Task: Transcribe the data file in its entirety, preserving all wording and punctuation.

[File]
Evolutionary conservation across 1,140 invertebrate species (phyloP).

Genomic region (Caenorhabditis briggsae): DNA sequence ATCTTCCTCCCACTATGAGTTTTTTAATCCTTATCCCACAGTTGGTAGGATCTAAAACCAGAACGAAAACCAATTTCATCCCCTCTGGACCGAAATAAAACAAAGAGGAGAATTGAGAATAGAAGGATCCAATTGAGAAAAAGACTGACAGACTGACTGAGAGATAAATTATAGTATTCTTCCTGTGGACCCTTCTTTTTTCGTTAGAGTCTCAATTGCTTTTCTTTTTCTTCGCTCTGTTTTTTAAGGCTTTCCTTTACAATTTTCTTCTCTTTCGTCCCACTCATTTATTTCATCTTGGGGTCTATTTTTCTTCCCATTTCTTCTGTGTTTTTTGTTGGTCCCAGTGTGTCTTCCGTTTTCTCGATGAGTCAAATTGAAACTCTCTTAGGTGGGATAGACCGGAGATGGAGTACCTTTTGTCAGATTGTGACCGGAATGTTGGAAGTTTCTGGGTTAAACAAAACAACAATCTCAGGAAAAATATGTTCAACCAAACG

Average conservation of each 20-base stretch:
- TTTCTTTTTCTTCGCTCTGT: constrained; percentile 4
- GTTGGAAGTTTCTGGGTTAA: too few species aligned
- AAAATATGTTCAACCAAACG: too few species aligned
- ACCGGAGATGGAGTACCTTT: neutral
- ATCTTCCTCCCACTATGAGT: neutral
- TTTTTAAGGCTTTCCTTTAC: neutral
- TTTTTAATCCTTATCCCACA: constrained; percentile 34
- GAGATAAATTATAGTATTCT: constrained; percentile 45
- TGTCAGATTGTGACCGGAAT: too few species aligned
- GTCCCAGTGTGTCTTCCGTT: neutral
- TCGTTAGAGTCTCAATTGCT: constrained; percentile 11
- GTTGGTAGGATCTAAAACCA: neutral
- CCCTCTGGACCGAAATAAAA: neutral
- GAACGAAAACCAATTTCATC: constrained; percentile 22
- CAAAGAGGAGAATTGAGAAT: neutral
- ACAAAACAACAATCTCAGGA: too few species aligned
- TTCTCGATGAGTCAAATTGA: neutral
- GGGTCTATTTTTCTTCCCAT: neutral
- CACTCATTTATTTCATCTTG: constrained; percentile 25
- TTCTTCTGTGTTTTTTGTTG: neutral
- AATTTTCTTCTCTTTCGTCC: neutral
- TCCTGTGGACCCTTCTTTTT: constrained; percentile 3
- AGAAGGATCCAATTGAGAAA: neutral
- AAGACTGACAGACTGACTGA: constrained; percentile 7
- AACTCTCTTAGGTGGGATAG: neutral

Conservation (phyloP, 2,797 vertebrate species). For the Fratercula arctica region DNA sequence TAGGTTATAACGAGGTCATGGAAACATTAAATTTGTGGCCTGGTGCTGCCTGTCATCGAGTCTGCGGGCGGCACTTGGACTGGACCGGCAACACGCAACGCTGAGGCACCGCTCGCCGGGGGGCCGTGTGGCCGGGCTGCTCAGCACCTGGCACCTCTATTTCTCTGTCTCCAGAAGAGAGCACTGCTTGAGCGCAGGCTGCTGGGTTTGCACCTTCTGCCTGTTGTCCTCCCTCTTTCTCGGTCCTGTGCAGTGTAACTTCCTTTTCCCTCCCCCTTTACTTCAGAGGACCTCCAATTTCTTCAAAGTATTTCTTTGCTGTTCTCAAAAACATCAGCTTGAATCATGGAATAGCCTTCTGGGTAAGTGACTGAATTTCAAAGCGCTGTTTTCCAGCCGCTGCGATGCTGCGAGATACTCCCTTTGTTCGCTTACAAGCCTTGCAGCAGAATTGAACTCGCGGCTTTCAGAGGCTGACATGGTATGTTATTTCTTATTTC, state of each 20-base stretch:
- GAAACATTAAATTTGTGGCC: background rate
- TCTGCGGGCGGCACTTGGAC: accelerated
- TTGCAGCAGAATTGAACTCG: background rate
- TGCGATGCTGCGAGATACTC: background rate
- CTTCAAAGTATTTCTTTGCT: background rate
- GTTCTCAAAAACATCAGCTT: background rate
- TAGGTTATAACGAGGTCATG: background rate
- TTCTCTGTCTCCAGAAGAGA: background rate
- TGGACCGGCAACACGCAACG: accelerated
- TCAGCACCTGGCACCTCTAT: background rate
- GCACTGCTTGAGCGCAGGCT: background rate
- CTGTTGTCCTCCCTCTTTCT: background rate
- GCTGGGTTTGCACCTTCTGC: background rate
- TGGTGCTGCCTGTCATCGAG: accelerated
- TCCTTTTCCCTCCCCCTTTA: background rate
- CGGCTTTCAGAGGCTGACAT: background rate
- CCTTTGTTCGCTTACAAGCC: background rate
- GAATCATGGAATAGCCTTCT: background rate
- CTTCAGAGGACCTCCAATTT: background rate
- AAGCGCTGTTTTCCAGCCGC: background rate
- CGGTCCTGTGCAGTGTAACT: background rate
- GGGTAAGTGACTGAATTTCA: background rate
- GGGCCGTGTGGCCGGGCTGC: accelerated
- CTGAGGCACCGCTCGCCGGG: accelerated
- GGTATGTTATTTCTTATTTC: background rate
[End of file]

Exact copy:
Evolutionary conservation across 1,140 invertebrate species (phyloP).

Genomic region (Caenorhabditis briggsae): DNA sequence ATCTTCCTCCCACTATGAGTTTTTTAATCCTTATCCCACAGTTGGTAGGATCTAAAACCAGAACGAAAACCAATTTCATCCCCTCTGGACCGAAATAAAACAAAGAGGAGAATTGAGAATAGAAGGATCCAATTGAGAAAAAGACTGACAGACTGACTGAGAGATAAATTATAGTATTCTTCCTGTGGACCCTTCTTTTTTCGTTAGAGTCTCAATTGCTTTTCTTTTTCTTCGCTCTGTTTTTTAAGGCTTTCCTTTACAATTTTCTTCTCTTTCGTCCCACTCATTTATTTCATCTTGGGGTCTATTTTTCTTCCCATTTCTTCTGTGTTTTTTGTTGGTCCCAGTGTGTCTTCCGTTTTCTCGATGAGTCAAATTGAAACTCTCTTAGGTGGGATAGACCGGAGATGGAGTACCTTTTGTCAGATTGTGACCGGAATGTTGGAAGTTTCTGGGTTAAACAAAACAACAATCTCAGGAAAAATATGTTCAACCAAACG

Average conservation of each 20-base stretch:
- TTTCTTTTTCTTCGCTCTGT: constrained; percentile 4
- GTTGGAAGTTTCTGGGTTAA: too few species aligned
- AAAATATGTTCAACCAAACG: too few species aligned
- ACCGGAGATGGAGTACCTTT: neutral
- ATCTTCCTCCCACTATGAGT: neutral
- TTTTTAAGGCTTTCCTTTAC: neutral
- TTTTTAATCCTTATCCCACA: constrained; percentile 34
- GAGATAAATTATAGTATTCT: constrained; percentile 45
- TGTCAGATTGTGACCGGAAT: too few species aligned
- GTCCCAGTGTGTCTTCCGTT: neutral
- TCGTTAGAGTCTCAATTGCT: constrained; percentile 11
- GTTGGTAGGATCTAAAACCA: neutral
- CCCTCTGGACCGAAATAAAA: neutral
- GAACGAAAACCAATTTCATC: constrained; percentile 22
- CAAAGAGGAGAATTGAGAAT: neutral
- ACAAAACAACAATCTCAGGA: too few species aligned
- TTCTCGATGAGTCAAATTGA: neutral
- GGGTCTATTTTTCTTCCCAT: neutral
- CACTCATTTATTTCATCTTG: constrained; percentile 25
- TTCTTCTGTGTTTTTTGTTG: neutral
- AATTTTCTTCTCTTTCGTCC: neutral
- TCCTGTGGACCCTTCTTTTT: constrained; percentile 3
- AGAAGGATCCAATTGAGAAA: neutral
- AAGACTGACAGACTGACTGA: constrained; percentile 7
- AACTCTCTTAGGTGGGATAG: neutral

Conservation (phyloP, 2,797 vertebrate species). For the Fratercula arctica region DNA sequence TAGGTTATAACGAGGTCATGGAAACATTAAATTTGTGGCCTGGTGCTGCCTGTCATCGAGTCTGCGGGCGGCACTTGGACTGGACCGGCAACACGCAACGCTGAGGCACCGCTCGCCGGGGGGCCGTGTGGCCGGGCTGCTCAGCACCTGGCACCTCTATTTCTCTGTCTCCAGAAGAGAGCACTGCTTGAGCGCAGGCTGCTGGGTTTGCACCTTCTGCCTGTTGTCCTCCCTCTTTCTCGGTCCTGTGCAGTGTAACTTCCTTTTCCCTCCCCCTTTACTTCAGAGGACCTCCAATTTCTTCAAAGTATTTCTTTGCTGTTCTCAAAAACATCAGCTTGAATCATGGAATAGCCTTCTGGGTAAGTGACTGAATTTCAAAGCGCTGTTTTCCAGCCGCTGCGATGCTGCGAGATACTCCCTTTGTTCGCTTACAAGCCTTGCAGCAGAATTGAACTCGCGGCTTTCAGAGGCTGACATGGTATGTTATTTCTTATTTC, state of each 20-base stretch:
- GAAACATTAAATTTGTGGCC: background rate
- TCTGCGGGCGGCACTTGGAC: accelerated
- TTGCAGCAGAATTGAACTCG: background rate
- TGCGATGCTGCGAGATACTC: background rate
- CTTCAAAGTATTTCTTTGCT: background rate
- GTTCTCAAAAACATCAGCTT: background rate
- TAGGTTATAACGAGGTCATG: background rate
- TTCTCTGTCTCCAGAAGAGA: background rate
- TGGACCGGCAACACGCAACG: accelerated
- TCAGCACCTGGCACCTCTAT: background rate
- GCACTGCTTGAGCGCAGGCT: background rate
- CTGTTGTCCTCCCTCTTTCT: background rate
- GCTGGGTTTGCACCTTCTGC: background rate
- TGGTGCTGCCTGTCATCGAG: accelerated
- TCCTTTTCCCTCCCCCTTTA: background rate
- CGGCTTTCAGAGGCTGACAT: background rate
- CCTTTGTTCGCTTACAAGCC: background rate
- GAATCATGGAATAGCCTTCT: background rate
- CTTCAGAGGACCTCCAATTT: background rate
- AAGCGCTGTTTTCCAGCCGC: background rate
- CGGTCCTGTGCAGTGTAACT: background rate
- GGGTAAGTGACTGAATTTCA: background rate
- GGGCCGTGTGGCCGGGCTGC: accelerated
- CTGAGGCACCGCTCGCCGGG: accelerated
- GGTATGTTATTTCTTATTTC: background rate